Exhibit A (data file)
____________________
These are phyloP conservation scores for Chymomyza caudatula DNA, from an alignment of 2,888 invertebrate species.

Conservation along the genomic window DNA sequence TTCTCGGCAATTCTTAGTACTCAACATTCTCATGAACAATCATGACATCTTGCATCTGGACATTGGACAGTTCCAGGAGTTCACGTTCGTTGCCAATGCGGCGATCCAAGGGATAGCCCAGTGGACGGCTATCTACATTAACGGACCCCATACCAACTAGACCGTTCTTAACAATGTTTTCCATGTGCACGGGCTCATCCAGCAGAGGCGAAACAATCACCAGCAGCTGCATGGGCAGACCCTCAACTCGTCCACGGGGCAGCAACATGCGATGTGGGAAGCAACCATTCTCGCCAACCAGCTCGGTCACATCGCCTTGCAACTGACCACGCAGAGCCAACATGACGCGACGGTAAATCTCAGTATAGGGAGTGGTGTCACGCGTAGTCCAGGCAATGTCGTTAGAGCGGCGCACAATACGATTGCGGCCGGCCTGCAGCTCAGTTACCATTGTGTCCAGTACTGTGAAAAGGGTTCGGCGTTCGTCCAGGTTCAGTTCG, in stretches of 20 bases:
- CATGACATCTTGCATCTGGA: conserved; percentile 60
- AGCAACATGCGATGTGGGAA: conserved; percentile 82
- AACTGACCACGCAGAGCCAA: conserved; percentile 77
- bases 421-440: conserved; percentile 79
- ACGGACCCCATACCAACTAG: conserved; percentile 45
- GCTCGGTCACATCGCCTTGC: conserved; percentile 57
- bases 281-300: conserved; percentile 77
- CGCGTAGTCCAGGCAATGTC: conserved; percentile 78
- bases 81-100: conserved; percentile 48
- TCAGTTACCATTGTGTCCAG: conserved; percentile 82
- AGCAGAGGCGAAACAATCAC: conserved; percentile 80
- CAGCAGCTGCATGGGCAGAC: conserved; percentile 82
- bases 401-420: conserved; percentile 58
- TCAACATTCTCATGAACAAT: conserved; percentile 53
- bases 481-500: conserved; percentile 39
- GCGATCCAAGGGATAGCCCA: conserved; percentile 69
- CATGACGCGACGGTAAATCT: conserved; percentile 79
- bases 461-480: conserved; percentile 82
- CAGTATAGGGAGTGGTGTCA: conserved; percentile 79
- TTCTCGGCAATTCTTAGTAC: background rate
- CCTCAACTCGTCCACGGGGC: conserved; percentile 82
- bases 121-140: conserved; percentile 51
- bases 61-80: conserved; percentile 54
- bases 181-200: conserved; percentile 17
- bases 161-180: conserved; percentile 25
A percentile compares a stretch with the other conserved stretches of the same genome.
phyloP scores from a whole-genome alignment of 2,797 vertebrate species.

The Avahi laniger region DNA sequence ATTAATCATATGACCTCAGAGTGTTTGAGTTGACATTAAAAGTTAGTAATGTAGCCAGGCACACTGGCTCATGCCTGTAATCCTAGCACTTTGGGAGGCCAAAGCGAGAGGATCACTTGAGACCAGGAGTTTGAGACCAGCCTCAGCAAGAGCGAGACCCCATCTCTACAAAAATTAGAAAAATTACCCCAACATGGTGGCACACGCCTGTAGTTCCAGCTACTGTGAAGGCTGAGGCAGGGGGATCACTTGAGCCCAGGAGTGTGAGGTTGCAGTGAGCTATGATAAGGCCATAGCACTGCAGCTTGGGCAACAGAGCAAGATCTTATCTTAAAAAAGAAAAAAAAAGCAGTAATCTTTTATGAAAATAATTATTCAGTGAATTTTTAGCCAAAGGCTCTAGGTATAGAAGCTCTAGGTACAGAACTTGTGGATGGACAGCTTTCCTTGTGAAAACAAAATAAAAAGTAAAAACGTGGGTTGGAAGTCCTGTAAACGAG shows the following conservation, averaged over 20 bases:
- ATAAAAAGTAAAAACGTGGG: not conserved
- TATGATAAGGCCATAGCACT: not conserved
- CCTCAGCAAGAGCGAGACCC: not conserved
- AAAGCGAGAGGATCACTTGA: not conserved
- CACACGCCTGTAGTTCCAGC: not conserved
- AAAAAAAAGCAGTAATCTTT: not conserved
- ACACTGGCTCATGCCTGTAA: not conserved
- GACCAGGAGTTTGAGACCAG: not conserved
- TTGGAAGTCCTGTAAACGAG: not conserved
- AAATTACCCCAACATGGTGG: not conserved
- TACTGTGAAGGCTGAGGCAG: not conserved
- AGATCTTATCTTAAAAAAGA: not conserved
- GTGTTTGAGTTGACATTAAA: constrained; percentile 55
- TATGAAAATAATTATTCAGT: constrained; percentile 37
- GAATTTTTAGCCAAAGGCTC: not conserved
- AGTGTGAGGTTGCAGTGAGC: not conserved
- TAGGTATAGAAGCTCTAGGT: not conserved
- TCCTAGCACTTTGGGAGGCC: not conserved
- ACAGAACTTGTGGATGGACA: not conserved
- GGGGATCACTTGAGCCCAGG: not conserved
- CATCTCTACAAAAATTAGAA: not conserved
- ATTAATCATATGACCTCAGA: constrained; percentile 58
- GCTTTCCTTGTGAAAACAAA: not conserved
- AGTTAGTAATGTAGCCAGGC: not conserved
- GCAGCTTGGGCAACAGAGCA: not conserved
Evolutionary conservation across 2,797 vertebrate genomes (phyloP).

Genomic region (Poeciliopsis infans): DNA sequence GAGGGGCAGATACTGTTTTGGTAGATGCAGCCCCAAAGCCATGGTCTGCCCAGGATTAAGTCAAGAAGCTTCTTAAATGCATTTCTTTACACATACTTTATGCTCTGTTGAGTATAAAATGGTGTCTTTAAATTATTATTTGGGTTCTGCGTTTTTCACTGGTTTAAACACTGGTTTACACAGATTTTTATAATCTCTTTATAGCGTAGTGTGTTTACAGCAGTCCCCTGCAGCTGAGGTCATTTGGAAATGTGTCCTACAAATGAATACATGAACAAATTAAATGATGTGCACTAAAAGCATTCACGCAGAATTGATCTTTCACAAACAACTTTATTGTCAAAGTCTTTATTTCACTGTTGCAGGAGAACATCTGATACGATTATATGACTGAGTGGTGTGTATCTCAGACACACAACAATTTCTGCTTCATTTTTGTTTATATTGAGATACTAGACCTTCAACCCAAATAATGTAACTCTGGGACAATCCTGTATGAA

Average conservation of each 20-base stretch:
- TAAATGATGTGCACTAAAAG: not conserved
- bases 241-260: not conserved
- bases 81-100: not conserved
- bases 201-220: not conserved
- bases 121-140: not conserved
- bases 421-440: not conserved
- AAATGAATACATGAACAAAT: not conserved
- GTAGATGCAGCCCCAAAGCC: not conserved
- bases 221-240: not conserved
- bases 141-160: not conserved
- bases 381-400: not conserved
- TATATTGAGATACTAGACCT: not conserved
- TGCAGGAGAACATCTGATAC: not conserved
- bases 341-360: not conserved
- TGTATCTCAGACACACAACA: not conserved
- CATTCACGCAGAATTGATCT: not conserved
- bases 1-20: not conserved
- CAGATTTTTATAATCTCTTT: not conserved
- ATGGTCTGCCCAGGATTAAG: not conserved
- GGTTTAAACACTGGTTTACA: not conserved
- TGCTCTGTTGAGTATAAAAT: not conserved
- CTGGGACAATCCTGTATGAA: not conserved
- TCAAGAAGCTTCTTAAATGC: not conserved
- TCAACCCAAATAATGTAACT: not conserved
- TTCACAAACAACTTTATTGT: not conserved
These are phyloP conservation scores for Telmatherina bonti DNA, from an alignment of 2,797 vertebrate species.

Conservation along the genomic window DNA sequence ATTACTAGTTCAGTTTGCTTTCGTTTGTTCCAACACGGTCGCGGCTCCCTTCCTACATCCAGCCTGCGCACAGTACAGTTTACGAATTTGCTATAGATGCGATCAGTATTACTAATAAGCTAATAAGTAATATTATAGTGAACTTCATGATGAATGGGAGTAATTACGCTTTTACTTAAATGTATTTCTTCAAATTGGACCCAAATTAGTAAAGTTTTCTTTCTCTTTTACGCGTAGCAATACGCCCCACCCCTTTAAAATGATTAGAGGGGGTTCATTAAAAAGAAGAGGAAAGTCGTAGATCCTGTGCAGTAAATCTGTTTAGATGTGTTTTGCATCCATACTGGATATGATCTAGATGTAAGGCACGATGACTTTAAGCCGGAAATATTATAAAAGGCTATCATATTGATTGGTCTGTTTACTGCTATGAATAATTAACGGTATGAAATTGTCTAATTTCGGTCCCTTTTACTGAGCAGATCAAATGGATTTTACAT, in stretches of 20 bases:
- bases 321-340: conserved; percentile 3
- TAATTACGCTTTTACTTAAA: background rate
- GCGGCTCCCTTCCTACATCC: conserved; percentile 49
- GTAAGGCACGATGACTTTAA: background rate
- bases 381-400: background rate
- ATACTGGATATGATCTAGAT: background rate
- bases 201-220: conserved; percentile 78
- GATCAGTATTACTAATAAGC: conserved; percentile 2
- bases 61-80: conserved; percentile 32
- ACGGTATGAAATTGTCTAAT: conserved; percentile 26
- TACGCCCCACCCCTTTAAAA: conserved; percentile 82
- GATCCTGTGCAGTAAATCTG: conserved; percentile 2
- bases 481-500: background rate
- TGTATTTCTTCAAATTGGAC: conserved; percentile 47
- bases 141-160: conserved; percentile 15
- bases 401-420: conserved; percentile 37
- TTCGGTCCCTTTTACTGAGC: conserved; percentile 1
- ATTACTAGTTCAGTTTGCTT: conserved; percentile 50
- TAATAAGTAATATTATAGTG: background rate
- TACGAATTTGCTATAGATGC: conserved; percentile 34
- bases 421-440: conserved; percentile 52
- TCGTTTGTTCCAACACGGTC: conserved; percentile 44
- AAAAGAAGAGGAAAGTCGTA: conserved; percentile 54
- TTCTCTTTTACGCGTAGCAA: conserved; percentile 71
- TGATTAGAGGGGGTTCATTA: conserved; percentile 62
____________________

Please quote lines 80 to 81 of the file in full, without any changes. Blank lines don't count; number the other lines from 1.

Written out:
- CTGGGACAATCCTGTATGAA: not conserved
- TCAAGAAGCTTCTTAAATGC: not conserved